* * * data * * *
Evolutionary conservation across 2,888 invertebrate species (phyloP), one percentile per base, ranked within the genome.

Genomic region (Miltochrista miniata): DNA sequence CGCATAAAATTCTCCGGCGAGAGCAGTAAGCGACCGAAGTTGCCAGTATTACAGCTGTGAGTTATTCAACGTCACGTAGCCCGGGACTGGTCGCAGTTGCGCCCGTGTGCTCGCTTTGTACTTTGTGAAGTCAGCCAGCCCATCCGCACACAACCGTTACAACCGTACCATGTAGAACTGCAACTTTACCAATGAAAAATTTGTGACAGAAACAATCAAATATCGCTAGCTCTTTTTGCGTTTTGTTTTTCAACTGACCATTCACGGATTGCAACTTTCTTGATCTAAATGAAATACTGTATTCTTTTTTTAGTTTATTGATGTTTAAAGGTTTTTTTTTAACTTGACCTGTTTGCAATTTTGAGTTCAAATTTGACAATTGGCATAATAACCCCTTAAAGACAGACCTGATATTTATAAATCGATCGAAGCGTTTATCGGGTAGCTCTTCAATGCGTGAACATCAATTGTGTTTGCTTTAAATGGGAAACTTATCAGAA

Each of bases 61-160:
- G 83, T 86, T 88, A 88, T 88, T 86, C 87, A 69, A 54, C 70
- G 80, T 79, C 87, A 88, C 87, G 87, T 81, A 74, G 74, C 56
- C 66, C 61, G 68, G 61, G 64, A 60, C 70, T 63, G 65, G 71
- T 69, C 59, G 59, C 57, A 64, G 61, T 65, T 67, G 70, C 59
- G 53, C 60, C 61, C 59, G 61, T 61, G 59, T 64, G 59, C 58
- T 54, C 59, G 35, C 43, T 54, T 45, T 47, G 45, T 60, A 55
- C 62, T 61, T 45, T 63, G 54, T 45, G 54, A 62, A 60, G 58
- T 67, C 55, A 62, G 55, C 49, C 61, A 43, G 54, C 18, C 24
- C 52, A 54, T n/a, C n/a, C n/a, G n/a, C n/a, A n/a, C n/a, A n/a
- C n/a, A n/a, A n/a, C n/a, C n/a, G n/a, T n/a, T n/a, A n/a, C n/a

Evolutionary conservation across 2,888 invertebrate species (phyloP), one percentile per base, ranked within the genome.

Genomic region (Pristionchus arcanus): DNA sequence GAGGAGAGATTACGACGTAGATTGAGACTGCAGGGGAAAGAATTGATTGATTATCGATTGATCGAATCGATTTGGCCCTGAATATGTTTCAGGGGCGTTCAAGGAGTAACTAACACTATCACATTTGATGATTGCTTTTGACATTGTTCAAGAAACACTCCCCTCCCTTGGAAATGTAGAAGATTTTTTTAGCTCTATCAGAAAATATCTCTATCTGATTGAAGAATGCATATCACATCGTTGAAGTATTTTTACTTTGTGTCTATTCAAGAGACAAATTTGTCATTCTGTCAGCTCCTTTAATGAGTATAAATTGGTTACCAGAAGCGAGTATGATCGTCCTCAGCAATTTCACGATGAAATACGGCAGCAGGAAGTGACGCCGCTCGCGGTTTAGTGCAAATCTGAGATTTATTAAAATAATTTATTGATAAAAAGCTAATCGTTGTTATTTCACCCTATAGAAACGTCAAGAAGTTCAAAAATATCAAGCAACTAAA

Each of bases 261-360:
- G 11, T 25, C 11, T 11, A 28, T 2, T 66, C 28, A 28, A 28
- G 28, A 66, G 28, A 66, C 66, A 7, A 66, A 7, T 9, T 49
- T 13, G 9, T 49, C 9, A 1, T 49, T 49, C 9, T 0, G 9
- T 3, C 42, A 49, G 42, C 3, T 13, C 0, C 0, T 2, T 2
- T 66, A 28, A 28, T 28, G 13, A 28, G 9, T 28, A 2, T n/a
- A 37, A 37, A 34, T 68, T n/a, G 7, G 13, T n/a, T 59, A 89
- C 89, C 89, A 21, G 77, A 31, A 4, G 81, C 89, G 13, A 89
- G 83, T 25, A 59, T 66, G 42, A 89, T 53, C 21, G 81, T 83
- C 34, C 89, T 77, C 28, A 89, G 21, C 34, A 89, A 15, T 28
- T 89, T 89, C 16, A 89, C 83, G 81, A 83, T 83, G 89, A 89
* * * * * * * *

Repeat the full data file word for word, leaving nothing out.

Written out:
Evolutionary conservation across 2,888 invertebrate species (phyloP), one percentile per base, ranked within the genome.

Genomic region (Miltochrista miniata): DNA sequence CGCATAAAATTCTCCGGCGAGAGCAGTAAGCGACCGAAGTTGCCAGTATTACAGCTGTGAGTTATTCAACGTCACGTAGCCCGGGACTGGTCGCAGTTGCGCCCGTGTGCTCGCTTTGTACTTTGTGAAGTCAGCCAGCCCATCCGCACACAACCGTTACAACCGTACCATGTAGAACTGCAACTTTACCAATGAAAAATTTGTGACAGAAACAATCAAATATCGCTAGCTCTTTTTGCGTTTTGTTTTTCAACTGACCATTCACGGATTGCAACTTTCTTGATCTAAATGAAATACTGTATTCTTTTTTTAGTTTATTGATGTTTAAAGGTTTTTTTTTAACTTGACCTGTTTGCAATTTTGAGTTCAAATTTGACAATTGGCATAATAACCCCTTAAAGACAGACCTGATATTTATAAATCGATCGAAGCGTTTATCGGGTAGCTCTTCAATGCGTGAACATCAATTGTGTTTGCTTTAAATGGGAAACTTATCAGAA

Each of bases 61-160:
- G 83, T 86, T 88, A 88, T 88, T 86, C 87, A 69, A 54, C 70
- G 80, T 79, C 87, A 88, C 87, G 87, T 81, A 74, G 74, C 56
- C 66, C 61, G 68, G 61, G 64, A 60, C 70, T 63, G 65, G 71
- T 69, C 59, G 59, C 57, A 64, G 61, T 65, T 67, G 70, C 59
- G 53, C 60, C 61, C 59, G 61, T 61, G 59, T 64, G 59, C 58
- T 54, C 59, G 35, C 43, T 54, T 45, T 47, G 45, T 60, A 55
- C 62, T 61, T 45, T 63, G 54, T 45, G 54, A 62, A 60, G 58
- T 67, C 55, A 62, G 55, C 49, C 61, A 43, G 54, C 18, C 24
- C 52, A 54, T n/a, C n/a, C n/a, G n/a, C n/a, A n/a, C n/a, A n/a
- C n/a, A n/a, A n/a, C n/a, C n/a, G n/a, T n/a, T n/a, A n/a, C n/a

Evolutionary conservation across 2,888 invertebrate species (phyloP), one percentile per base, ranked within the genome.

Genomic region (Pristionchus arcanus): DNA sequence GAGGAGAGATTACGACGTAGATTGAGACTGCAGGGGAAAGAATTGATTGATTATCGATTGATCGAATCGATTTGGCCCTGAATATGTTTCAGGGGCGTTCAAGGAGTAACTAACACTATCACATTTGATGATTGCTTTTGACATTGTTCAAGAAACACTCCCCTCCCTTGGAAATGTAGAAGATTTTTTTAGCTCTATCAGAAAATATCTCTATCTGATTGAAGAATGCATATCACATCGTTGAAGTATTTTTACTTTGTGTCTATTCAAGAGACAAATTTGTCATTCTGTCAGCTCCTTTAATGAGTATAAATTGGTTACCAGAAGCGAGTATGATCGTCCTCAGCAATTTCACGATGAAATACGGCAGCAGGAAGTGACGCCGCTCGCGGTTTAGTGCAAATCTGAGATTTATTAAAATAATTTATTGATAAAAAGCTAATCGTTGTTATTTCACCCTATAGAAACGTCAAGAAGTTCAAAAATATCAAGCAACTAAA

Each of bases 261-360:
- G 11, T 25, C 11, T 11, A 28, T 2, T 66, C 28, A 28, A 28
- G 28, A 66, G 28, A 66, C 66, A 7, A 66, A 7, T 9, T 49
- T 13, G 9, T 49, C 9, A 1, T 49, T 49, C 9, T 0, G 9
- T 3, C 42, A 49, G 42, C 3, T 13, C 0, C 0, T 2, T 2
- T 66, A 28, A 28, T 28, G 13, A 28, G 9, T 28, A 2, T n/a
- A 37, A 37, A 34, T 68, T n/a, G 7, G 13, T n/a, T 59, A 89
- C 89, C 89, A 21, G 77, A 31, A 4, G 81, C 89, G 13, A 89
- G 83, T 25, A 59, T 66, G 42, A 89, T 53, C 21, G 81, T 83
- C 34, C 89, T 77, C 28, A 89, G 21, C 34, A 89, A 15, T 28
- T 89, T 89, C 16, A 89, C 83, G 81, A 83, T 83, G 89, A 89